“So,” Fleck adds, “I don’t see AI taking over for coaches. I think that it will raise the standard of how coaches coach, and how well they coach. It will just raise the standard of volleyball in general.”

Giuseppe Vinci agrees that AI’s potential to raise coaching standards will make a big difference in helping athletes improve their skills. “We believe technology can do a lot to level the playing field with regard to making athletes stand out and making athletes know what they have to work on,” he says.

Moreover, Vinci thinks that many athletes “don’t get much coaching, maybe twice a week,” and that there’s often just one coach in the gym with 10 or 14 players. Vinci believes that “technology can help athletes, or help coaches, be prompted with things to watch, things to learn, things to notice.”

“That’s a way that AI can help,” said Vinci, “In giving every athlete a chance to get the shot they deserve in the sport they love.”

If there is any downside, Zoe Fleck believes, it’s that this new tool might lead young athletes to pay perhaps too much attention to statistics.

“The only thing I can really think of is, if players get too obsessed with the numbers rather than actually just learning from watching the film,” Fleck says. She believes that an excessive focus on statistics is “not always healthy for an athlete’s development.” But she continues, “I think the benefits clearly, and by miles, outweigh the potential downfalls of having this kind of information and video available to all athletes.”

Where does volleyball AI go from here?

While Hudl and Balltime have certainly garnered a great deal of attention among the volleyball community, other companies also serve the sport. 

Pixellot uses an array of cameras and AI-automated video production to follow the action on the court and produce a live or recorded video feed. AI algorithms analyze the video and identify the location of the ball, players, and other objects on the field. Pixellot also offers data and analytics capabilities.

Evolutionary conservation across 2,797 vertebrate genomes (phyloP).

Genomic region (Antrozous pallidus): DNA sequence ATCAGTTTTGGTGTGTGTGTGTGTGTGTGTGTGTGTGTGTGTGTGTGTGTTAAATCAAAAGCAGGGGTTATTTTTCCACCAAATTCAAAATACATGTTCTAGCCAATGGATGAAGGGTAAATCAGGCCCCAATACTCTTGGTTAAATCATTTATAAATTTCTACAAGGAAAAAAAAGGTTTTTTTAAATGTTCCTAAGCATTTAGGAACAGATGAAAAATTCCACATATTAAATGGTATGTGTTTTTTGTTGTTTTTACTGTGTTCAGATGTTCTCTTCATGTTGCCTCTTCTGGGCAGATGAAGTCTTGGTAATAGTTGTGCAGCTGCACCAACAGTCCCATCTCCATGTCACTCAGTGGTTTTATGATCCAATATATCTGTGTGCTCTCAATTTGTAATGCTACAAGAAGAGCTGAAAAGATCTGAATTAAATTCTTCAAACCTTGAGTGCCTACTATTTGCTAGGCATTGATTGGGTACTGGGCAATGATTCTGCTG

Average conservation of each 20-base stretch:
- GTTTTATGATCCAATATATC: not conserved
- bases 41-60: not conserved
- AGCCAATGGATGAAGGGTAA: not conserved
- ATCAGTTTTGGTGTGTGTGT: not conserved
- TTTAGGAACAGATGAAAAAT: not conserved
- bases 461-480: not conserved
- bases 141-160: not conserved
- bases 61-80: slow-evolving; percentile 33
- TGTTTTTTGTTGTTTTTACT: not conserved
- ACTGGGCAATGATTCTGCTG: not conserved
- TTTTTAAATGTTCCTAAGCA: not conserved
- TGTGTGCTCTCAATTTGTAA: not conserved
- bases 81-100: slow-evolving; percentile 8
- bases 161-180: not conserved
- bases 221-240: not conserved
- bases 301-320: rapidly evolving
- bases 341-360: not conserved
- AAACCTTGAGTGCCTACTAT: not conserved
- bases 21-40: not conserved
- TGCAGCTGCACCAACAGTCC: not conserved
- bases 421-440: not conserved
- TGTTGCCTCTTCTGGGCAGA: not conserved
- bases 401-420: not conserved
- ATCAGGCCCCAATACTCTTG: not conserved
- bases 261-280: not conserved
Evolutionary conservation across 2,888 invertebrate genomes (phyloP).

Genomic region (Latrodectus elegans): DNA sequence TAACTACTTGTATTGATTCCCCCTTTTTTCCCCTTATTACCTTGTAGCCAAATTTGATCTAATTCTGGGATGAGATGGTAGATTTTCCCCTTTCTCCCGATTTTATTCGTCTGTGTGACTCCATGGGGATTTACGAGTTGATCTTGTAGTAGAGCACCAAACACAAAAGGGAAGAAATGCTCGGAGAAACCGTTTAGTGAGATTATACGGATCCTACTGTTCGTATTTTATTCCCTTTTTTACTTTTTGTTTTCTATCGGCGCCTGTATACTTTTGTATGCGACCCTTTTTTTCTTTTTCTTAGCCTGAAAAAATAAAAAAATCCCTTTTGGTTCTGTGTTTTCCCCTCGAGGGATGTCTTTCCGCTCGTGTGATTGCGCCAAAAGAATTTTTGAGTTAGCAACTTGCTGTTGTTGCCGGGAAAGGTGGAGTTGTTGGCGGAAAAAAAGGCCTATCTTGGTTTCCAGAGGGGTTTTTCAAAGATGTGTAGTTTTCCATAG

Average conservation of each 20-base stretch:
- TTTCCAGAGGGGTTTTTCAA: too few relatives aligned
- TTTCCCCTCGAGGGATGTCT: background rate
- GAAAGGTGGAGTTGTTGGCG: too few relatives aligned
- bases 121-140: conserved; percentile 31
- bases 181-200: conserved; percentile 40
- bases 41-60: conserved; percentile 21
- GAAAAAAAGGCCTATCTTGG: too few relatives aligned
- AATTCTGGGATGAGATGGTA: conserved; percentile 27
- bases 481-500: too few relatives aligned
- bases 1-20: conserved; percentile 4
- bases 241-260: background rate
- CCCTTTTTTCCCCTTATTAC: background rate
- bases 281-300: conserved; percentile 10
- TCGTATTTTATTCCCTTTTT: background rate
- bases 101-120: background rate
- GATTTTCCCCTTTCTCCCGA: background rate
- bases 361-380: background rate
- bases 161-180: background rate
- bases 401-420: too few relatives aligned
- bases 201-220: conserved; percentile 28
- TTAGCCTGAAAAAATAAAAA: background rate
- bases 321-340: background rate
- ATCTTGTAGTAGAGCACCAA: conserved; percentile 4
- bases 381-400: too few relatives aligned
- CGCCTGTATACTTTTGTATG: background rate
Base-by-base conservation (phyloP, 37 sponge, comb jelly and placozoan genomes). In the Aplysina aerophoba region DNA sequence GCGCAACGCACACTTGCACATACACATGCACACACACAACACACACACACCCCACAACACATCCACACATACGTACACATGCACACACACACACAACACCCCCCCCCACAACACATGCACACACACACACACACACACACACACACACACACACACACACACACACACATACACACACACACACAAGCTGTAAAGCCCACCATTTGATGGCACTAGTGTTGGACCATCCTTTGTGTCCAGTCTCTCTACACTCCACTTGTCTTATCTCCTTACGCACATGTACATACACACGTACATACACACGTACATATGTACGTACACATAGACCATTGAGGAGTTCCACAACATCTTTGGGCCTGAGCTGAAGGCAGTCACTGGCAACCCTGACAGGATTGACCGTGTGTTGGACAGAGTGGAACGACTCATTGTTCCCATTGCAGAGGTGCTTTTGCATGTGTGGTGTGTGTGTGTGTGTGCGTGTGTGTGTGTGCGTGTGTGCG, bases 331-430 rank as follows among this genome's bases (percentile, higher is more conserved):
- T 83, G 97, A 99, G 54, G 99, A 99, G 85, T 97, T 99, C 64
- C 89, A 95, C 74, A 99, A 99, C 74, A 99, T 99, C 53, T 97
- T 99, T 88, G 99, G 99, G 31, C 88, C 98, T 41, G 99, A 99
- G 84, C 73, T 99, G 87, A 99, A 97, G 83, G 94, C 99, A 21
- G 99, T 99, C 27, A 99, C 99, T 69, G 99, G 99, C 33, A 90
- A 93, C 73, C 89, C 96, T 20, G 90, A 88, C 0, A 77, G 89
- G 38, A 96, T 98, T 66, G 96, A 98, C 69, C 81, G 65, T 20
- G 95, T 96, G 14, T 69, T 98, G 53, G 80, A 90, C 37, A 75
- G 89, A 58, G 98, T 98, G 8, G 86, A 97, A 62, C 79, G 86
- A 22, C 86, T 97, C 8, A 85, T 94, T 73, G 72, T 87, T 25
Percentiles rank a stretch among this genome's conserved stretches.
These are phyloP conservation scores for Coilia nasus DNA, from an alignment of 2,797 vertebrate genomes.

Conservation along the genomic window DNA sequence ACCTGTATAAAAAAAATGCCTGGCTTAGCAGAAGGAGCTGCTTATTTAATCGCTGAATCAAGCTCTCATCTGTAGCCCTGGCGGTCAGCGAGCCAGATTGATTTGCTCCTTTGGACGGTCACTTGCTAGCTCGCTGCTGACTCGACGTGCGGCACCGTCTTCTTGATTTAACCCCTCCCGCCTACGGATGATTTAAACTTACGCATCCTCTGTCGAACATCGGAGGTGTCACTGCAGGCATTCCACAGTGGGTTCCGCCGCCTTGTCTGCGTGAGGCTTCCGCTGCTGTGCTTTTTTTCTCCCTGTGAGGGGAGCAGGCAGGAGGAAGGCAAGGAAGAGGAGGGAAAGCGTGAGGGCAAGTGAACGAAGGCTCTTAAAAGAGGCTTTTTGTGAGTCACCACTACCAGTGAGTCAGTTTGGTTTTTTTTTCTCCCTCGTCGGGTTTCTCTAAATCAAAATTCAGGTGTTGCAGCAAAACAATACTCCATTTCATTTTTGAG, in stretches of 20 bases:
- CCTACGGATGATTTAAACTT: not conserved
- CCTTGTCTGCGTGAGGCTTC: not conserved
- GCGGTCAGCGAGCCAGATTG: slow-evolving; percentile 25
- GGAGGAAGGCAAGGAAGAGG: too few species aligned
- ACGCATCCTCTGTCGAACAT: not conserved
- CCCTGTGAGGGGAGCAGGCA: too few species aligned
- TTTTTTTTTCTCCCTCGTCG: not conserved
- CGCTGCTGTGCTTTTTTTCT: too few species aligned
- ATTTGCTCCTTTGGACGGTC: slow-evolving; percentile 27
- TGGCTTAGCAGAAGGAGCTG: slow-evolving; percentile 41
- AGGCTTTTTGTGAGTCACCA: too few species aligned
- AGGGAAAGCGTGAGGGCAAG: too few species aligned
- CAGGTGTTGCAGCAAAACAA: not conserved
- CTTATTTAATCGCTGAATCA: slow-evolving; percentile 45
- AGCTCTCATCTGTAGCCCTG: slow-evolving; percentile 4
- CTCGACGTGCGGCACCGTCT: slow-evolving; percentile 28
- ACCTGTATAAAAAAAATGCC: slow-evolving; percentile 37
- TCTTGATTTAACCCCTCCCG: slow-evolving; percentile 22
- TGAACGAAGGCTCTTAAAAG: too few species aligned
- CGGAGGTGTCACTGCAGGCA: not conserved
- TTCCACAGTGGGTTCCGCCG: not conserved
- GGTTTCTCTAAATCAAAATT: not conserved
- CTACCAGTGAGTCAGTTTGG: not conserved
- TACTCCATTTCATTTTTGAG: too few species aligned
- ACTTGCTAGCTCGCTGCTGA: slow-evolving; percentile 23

Another venture, Veo, uses its own camera to record and analyze games and practices automatically.

As the current market leader, so to speak, Giuseppe Vinci knows that Hudl faces many challenges, and challengers. However, “if you look at Hudl as a whole, there aren’t really businesses that are doing the breadth of things that we’re doing, from video editing to recruiting, to tagging, to stats, all of these pieces.”

Regarding other AI providers, Vinci said, “We probably don’t really know who all of our competitors are.” But, he added, “We know what our objective is, and since we’re volleyball people, I would say we very much focus on our side of the net, and on our game.”

Vinci’s goals include “integrating our camera with sensors that you wear, and have them talk to each other.” Vinci also sees advanced artificial intelligence as supplying much more than automated tracking and tagging of a game. 

“There is a lot that AI [can do] to help support athletes in [things like] anticipating injuries and recognizing trends that might push the coach to say ‘oh, I have to act on this.”

Vinci believes that future AI will help coaches and athletes focus on areas where “I as a human can make the difference because I have certain skills that a machine is not going to achieve.”

As far as Balltime is concerned, Tom Raz and Dan Banon intend to remain locked-in on their mission. “In a start-up,” Raz explained, “You always try to find the place where people have the biggest pain and try to solve that.”

Banon described how Balltime’s development has always been driven by the consumer. “We’ve been fortunate enough to be able to talk to so many people that are involved with volleyball at different levels, different types of people, club directors, recruiting coordinators, college coaches, student athletes, parents, recruiting consultants, and it’s just been wonderful to build out features based on what people want.” 

Banon continued, “It’s just been, you know, a community effort essentially centered around volleyball.” While they anticipate expanding into other sports, Banon says, “Our first love is, and remains, volleyball, and we’ve been able to achieve all of this in talking to the larger community about what we should be building.”

Niles thinks that compiling stats for practices rather than games is “a lot more challenging, but that’s where it’s headed. It’s more about showing our players what you want to show them, especially based on what the focus was at practice that day.”

So far, she added, “It’s been a great learning tool for our players, and they love using it, so we’re excited to see where it goes.”

Metzger sees the future of AI in volleyball as delivering “what I didn’t think could be done, that I thought had to be done by the human eye, by coaches.”

For example, “If I serve to a certain location, what are the statistics in terms of their ability to put the ball away or not put the ball away?” Those are the types of data that Metzger sees “coming down the pipe that I think are really exciting. Eventually, it’s gonna make for better volleyball players.”

Maybe even Terminators.